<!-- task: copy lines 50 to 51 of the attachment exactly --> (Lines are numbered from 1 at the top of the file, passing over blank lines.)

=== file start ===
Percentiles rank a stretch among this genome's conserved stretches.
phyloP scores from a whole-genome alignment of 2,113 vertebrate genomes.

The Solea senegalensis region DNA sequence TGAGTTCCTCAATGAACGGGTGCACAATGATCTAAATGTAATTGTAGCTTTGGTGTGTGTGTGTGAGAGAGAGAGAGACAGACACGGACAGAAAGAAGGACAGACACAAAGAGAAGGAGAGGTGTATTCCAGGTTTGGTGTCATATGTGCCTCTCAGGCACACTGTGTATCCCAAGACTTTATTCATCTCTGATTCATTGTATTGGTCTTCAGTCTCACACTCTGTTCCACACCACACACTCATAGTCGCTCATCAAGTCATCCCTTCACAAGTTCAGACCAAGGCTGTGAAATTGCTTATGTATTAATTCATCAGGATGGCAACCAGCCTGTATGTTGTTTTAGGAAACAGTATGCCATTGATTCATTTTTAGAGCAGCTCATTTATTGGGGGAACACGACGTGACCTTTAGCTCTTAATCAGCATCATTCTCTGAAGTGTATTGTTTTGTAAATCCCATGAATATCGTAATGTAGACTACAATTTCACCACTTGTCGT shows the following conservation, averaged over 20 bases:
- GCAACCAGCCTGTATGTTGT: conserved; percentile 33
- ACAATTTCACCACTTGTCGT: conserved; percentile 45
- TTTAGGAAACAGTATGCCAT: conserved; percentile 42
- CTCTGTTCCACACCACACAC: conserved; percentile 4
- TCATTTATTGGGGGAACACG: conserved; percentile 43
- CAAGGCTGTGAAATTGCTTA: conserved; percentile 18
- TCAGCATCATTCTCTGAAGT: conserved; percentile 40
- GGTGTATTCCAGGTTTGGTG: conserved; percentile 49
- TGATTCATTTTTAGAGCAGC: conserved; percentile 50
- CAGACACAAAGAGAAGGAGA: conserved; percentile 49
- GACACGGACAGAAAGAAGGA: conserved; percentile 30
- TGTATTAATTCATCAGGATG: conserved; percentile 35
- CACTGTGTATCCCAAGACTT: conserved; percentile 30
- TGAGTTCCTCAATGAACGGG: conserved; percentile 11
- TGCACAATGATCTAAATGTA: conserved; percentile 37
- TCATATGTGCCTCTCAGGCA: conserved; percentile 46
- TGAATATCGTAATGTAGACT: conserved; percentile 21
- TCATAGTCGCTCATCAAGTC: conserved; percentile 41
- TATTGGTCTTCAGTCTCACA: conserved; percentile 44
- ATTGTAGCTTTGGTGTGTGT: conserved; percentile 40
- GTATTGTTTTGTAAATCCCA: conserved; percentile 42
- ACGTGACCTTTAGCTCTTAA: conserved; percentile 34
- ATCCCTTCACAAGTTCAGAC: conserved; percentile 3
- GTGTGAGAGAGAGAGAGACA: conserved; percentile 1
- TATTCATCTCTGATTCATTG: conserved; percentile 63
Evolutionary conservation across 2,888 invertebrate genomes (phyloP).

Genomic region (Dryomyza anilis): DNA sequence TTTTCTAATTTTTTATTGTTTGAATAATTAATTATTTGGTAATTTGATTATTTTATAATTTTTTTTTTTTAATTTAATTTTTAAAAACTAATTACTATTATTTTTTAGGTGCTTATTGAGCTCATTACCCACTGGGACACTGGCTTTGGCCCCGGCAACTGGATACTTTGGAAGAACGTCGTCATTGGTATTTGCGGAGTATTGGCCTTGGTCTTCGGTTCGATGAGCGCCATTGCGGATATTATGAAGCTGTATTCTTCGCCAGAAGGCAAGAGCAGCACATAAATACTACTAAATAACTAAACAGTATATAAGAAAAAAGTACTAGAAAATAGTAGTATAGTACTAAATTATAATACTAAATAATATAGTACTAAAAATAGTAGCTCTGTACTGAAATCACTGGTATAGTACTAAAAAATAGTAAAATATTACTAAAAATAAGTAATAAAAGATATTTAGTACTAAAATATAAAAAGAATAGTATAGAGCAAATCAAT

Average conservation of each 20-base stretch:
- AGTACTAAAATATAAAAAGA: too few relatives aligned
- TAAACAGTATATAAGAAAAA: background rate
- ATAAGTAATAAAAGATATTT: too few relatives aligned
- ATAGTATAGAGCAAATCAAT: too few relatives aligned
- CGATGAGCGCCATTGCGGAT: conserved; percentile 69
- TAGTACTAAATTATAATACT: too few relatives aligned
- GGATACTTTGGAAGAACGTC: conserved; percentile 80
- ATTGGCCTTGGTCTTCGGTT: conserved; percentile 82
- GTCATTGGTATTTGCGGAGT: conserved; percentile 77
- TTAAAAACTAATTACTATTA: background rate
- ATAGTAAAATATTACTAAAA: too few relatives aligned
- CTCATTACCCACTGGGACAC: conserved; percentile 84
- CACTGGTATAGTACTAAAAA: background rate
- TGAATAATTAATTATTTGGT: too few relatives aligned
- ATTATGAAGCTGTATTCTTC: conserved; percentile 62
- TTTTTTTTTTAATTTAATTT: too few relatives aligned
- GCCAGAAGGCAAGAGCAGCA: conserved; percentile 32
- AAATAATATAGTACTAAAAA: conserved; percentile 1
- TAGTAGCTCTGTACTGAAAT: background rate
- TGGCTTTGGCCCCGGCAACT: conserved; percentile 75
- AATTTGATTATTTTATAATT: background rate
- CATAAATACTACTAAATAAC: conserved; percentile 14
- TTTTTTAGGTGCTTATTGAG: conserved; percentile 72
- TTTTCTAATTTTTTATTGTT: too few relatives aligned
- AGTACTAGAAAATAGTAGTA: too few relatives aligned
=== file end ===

- TAGTAGCTCTGTACTGAAAT: background rate
- TGGCTTTGGCCCCGGCAACT: conserved; percentile 75